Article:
6. In support of its prayer before the High Court for condonation of the delays, Government narrated the chronological sequence of events and the some-what protracted correspondence between Government-Pleader and the Government and the difficulties faced by the administration in even ascertaining the correct state of affairs owing to the negative and evasive attitude of the Government- Pleaders. These events and correspondence are referred to and evaluated in paragraphs 5, 6 and 7 of the High Court's order. After a consideration of the matter, the High Court was pursuaded to the view that in the circumstances of this case, it could not be said that the Government was negligent. High Court observed:

"Taking into account all the circumstances of the case, we hold that there was not such negligence or inaction on the part of the L.A.O., as to induce as not to exercise our discretion under Section 5 of the Limitation Act to condone the delay in presenting the appeal." Adverting to the conduct of the Government-Pleader the High Court observed:

"But how could the L.A.O. anticipate that the Government Pleader or the Assistant Government Pleader would fail to do such elementary duties like applying for such certified copies, obtaining them and forwarding them to the Government with his opinion? To say the least, the conduct of the Government Pleader and / or, the Assistant Government Pleader appears to us to be extraordinary." (emphasis supplied) Indeed in the counter-affidavits filed on behalf of the State Government in these appeals, the Land Acquisition officer avers:

"I beg to submit that due to the unusual conduct of the District Government Pleaders who were in office during a 205 particular period Government had to face the problem of delay in filing of appeals in hundreds of cases. The Government was not able to know the real state of affairs till the concerned Government Pleaders relinquished their office. In fact, for some time, there was utter confusion and it became practically impossible to find out as to which are the Land Acquisition cases which has been disposed of and in which appeals were not filed though appeals ought to have been filed ..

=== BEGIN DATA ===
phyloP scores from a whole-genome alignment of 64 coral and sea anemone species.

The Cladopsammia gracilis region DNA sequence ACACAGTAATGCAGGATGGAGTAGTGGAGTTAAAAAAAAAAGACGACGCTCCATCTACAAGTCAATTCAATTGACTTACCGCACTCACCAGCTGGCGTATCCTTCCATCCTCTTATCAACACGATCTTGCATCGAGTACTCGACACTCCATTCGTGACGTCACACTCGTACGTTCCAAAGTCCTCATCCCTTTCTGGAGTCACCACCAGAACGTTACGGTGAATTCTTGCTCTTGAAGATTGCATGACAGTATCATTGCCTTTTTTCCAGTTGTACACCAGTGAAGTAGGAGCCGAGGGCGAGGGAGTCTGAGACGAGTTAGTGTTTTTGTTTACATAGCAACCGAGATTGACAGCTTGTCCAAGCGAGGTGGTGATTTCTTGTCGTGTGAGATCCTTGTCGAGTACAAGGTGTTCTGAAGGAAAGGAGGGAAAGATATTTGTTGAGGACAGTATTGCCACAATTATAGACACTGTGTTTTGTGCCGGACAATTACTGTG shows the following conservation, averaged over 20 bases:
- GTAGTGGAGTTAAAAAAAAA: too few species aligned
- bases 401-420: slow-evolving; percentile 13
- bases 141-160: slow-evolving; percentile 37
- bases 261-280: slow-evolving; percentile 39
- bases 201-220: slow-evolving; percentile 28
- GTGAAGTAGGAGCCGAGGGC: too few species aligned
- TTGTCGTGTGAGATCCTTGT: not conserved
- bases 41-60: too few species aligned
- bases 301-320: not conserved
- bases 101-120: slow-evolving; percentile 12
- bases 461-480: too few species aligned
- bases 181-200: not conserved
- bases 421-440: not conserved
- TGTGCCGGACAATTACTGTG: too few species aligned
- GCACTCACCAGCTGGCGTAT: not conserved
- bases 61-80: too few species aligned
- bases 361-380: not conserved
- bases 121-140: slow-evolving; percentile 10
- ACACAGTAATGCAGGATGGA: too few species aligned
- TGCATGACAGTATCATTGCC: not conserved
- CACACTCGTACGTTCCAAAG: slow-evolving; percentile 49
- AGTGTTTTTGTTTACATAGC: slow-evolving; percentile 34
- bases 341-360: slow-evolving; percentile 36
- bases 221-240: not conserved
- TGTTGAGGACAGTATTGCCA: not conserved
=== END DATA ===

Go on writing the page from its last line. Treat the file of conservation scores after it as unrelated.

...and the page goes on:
It is humbly submitted that the case of the Government for condonation of delay was that on account of the fraud played by the concerned Government Pleaders delay in filing the appeals has occurred and more than a crore of rupees would be a loss to the Government on account of the said fraud played by the Government Pleaders. In fact, in innumerable cases the Hon'ble High Court has condoned the delay in filing of the appeals, taking into consideration the most unusual conduct of Government Pleaders which had landed the Government in difficulties. I beg to further submit that almost all the appeals which had been entertained by the Hon'ble High Court after condoning the delay, have been allowed on consideration of their merits ........ " (emphasis supplied)

7. The contours of the area of discretion of the Courts in the matter of condonation of delays in filing appeals are set out in a number of pronouncements of this Court. See:

Ramlal, Motilal and Chhotelal v. Rewa Coalfield Ltd., [1962] 2 SCR 762; Shakuntala Devi Jain v.Kuntal Kumari, [1969] 1 SCR 1006; Concord of India Insurance Co. Ltd. v. Nirmala Devi and ors., [1979] 3 SCR 694; Lala Mata Din v. A. Narayanan, [1970] 2 SCR 90 and Collector, Land Acquisition v. Katiji, [1987] 2 SCC 107 etc. There is, it is true, no general principle saving the party from all mistakes of its counsel. If there is negligence, deliberate or gross inaction or lack of bona fides on the part of the party or its counsel there is no reason why the opposite side should be exposed to a time-barred appeal. Each case will have to be considered on the particularities of its own special facts. However, the expression 'sufficient cause' in Section 5 must receive a liberal construction so as to advance substantial justice and generally delays in preferring appeals are required to be condoned in the interest of justice where no gross negligence or deliberate inaction or lack of bona fides is imputable to the party seeking condonation of the delay. In Katiji's case, (supra), this Court said:

206 "When substantial justice and technical considerations are A pitted against each other, cause of substantial justice deserves to be preferred for the other side cannot claim to have vested right in injustice being done because of a non deliberate delay." "It must be grasped that judiciary is respected not on account of its power to legalise injustice on technical grounds but because it is capable of removing injustice and is expected to do so."